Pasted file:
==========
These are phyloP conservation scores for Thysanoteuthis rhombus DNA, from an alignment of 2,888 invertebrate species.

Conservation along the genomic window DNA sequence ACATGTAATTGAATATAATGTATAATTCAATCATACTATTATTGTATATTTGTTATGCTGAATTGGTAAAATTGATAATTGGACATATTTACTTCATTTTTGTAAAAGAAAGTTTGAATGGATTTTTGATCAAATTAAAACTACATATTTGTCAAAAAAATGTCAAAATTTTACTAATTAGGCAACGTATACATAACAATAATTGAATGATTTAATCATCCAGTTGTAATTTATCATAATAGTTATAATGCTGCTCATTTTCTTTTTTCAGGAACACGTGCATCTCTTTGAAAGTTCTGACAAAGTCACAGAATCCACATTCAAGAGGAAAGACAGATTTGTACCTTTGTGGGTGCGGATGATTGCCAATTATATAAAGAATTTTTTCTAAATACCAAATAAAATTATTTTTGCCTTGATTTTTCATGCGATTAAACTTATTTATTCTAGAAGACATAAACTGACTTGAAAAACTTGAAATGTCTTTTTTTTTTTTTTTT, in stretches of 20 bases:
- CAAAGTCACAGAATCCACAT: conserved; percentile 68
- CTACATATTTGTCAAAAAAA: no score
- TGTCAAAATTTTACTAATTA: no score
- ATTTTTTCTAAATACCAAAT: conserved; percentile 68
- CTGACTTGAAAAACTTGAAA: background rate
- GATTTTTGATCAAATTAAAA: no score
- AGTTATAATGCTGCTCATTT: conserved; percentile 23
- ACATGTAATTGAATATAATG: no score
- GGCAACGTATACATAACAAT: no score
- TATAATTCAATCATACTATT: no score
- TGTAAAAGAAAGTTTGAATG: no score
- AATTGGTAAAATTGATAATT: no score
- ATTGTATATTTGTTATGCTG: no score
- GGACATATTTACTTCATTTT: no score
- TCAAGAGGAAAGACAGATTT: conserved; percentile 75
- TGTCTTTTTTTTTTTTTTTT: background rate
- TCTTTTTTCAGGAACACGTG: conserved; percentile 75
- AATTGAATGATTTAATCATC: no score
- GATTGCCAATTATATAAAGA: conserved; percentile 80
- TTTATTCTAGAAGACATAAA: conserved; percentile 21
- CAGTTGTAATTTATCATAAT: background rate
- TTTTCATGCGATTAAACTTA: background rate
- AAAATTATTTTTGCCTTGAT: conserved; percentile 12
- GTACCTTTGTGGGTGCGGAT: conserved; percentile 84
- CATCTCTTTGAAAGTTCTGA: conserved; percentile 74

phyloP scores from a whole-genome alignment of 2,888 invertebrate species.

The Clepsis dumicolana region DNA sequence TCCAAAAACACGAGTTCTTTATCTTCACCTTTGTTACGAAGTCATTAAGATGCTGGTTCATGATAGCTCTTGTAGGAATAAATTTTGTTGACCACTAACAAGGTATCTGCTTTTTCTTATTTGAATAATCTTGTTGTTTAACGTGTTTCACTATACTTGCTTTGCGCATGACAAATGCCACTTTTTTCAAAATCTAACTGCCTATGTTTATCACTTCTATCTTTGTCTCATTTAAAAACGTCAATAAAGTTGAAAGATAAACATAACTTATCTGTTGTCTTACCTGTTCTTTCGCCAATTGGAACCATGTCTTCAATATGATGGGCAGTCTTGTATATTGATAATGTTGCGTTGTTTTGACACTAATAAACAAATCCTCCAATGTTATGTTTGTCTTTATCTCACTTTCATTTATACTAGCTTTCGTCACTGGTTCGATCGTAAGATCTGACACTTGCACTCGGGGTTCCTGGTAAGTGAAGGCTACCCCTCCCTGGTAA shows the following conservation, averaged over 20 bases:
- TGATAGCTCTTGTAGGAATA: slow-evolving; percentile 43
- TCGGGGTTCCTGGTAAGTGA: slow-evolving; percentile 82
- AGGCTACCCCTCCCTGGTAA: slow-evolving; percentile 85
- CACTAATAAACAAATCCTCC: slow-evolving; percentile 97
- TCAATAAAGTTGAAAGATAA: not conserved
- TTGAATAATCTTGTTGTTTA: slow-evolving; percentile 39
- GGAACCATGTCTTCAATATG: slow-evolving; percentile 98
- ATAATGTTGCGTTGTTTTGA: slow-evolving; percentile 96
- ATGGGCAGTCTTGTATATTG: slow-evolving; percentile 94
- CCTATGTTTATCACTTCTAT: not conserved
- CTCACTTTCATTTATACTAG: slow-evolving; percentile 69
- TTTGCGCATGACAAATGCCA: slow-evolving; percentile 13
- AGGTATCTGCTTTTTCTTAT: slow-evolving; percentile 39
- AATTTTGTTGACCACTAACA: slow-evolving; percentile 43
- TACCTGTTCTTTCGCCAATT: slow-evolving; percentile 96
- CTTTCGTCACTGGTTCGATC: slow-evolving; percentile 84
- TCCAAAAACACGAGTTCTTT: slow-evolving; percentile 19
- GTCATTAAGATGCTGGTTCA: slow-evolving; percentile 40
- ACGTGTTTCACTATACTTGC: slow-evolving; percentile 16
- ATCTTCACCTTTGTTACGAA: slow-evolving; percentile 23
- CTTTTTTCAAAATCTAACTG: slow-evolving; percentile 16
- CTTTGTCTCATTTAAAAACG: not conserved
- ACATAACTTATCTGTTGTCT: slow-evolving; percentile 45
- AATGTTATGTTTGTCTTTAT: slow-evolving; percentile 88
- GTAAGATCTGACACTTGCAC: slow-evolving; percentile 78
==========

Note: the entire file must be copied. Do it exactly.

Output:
These are phyloP conservation scores for Thysanoteuthis rhombus DNA, from an alignment of 2,888 invertebrate species.

Conservation along the genomic window DNA sequence ACATGTAATTGAATATAATGTATAATTCAATCATACTATTATTGTATATTTGTTATGCTGAATTGGTAAAATTGATAATTGGACATATTTACTTCATTTTTGTAAAAGAAAGTTTGAATGGATTTTTGATCAAATTAAAACTACATATTTGTCAAAAAAATGTCAAAATTTTACTAATTAGGCAACGTATACATAACAATAATTGAATGATTTAATCATCCAGTTGTAATTTATCATAATAGTTATAATGCTGCTCATTTTCTTTTTTCAGGAACACGTGCATCTCTTTGAAAGTTCTGACAAAGTCACAGAATCCACATTCAAGAGGAAAGACAGATTTGTACCTTTGTGGGTGCGGATGATTGCCAATTATATAAAGAATTTTTTCTAAATACCAAATAAAATTATTTTTGCCTTGATTTTTCATGCGATTAAACTTATTTATTCTAGAAGACATAAACTGACTTGAAAAACTTGAAATGTCTTTTTTTTTTTTTTTT, in stretches of 20 bases:
- CAAAGTCACAGAATCCACAT: conserved; percentile 68
- CTACATATTTGTCAAAAAAA: no score
- TGTCAAAATTTTACTAATTA: no score
- ATTTTTTCTAAATACCAAAT: conserved; percentile 68
- CTGACTTGAAAAACTTGAAA: background rate
- GATTTTTGATCAAATTAAAA: no score
- AGTTATAATGCTGCTCATTT: conserved; percentile 23
- ACATGTAATTGAATATAATG: no score
- GGCAACGTATACATAACAAT: no score
- TATAATTCAATCATACTATT: no score
- TGTAAAAGAAAGTTTGAATG: no score
- AATTGGTAAAATTGATAATT: no score
- ATTGTATATTTGTTATGCTG: no score
- GGACATATTTACTTCATTTT: no score
- TCAAGAGGAAAGACAGATTT: conserved; percentile 75
- TGTCTTTTTTTTTTTTTTTT: background rate
- TCTTTTTTCAGGAACACGTG: conserved; percentile 75
- AATTGAATGATTTAATCATC: no score
- GATTGCCAATTATATAAAGA: conserved; percentile 80
- TTTATTCTAGAAGACATAAA: conserved; percentile 21
- CAGTTGTAATTTATCATAAT: background rate
- TTTTCATGCGATTAAACTTA: background rate
- AAAATTATTTTTGCCTTGAT: conserved; percentile 12
- GTACCTTTGTGGGTGCGGAT: conserved; percentile 84
- CATCTCTTTGAAAGTTCTGA: conserved; percentile 74

phyloP scores from a whole-genome alignment of 2,888 invertebrate species.

The Clepsis dumicolana region DNA sequence TCCAAAAACACGAGTTCTTTATCTTCACCTTTGTTACGAAGTCATTAAGATGCTGGTTCATGATAGCTCTTGTAGGAATAAATTTTGTTGACCACTAACAAGGTATCTGCTTTTTCTTATTTGAATAATCTTGTTGTTTAACGTGTTTCACTATACTTGCTTTGCGCATGACAAATGCCACTTTTTTCAAAATCTAACTGCCTATGTTTATCACTTCTATCTTTGTCTCATTTAAAAACGTCAATAAAGTTGAAAGATAAACATAACTTATCTGTTGTCTTACCTGTTCTTTCGCCAATTGGAACCATGTCTTCAATATGATGGGCAGTCTTGTATATTGATAATGTTGCGTTGTTTTGACACTAATAAACAAATCCTCCAATGTTATGTTTGTCTTTATCTCACTTTCATTTATACTAGCTTTCGTCACTGGTTCGATCGTAAGATCTGACACTTGCACTCGGGGTTCCTGGTAAGTGAAGGCTACCCCTCCCTGGTAA shows the following conservation, averaged over 20 bases:
- TGATAGCTCTTGTAGGAATA: slow-evolving; percentile 43
- TCGGGGTTCCTGGTAAGTGA: slow-evolving; percentile 82
- AGGCTACCCCTCCCTGGTAA: slow-evolving; percentile 85
- CACTAATAAACAAATCCTCC: slow-evolving; percentile 97
- TCAATAAAGTTGAAAGATAA: not conserved
- TTGAATAATCTTGTTGTTTA: slow-evolving; percentile 39
- GGAACCATGTCTTCAATATG: slow-evolving; percentile 98
- ATAATGTTGCGTTGTTTTGA: slow-evolving; percentile 96
- ATGGGCAGTCTTGTATATTG: slow-evolving; percentile 94
- CCTATGTTTATCACTTCTAT: not conserved
- CTCACTTTCATTTATACTAG: slow-evolving; percentile 69
- TTTGCGCATGACAAATGCCA: slow-evolving; percentile 13
- AGGTATCTGCTTTTTCTTAT: slow-evolving; percentile 39
- AATTTTGTTGACCACTAACA: slow-evolving; percentile 43
- TACCTGTTCTTTCGCCAATT: slow-evolving; percentile 96
- CTTTCGTCACTGGTTCGATC: slow-evolving; percentile 84
- TCCAAAAACACGAGTTCTTT: slow-evolving; percentile 19
- GTCATTAAGATGCTGGTTCA: slow-evolving; percentile 40
- ACGTGTTTCACTATACTTGC: slow-evolving; percentile 16
- ATCTTCACCTTTGTTACGAA: slow-evolving; percentile 23
- CTTTTTTCAAAATCTAACTG: slow-evolving; percentile 16
- CTTTGTCTCATTTAAAAACG: not conserved
- ACATAACTTATCTGTTGTCT: slow-evolving; percentile 45
- AATGTTATGTTTGTCTTTAT: slow-evolving; percentile 88
- GTAAGATCTGACACTTGCAC: slow-evolving; percentile 78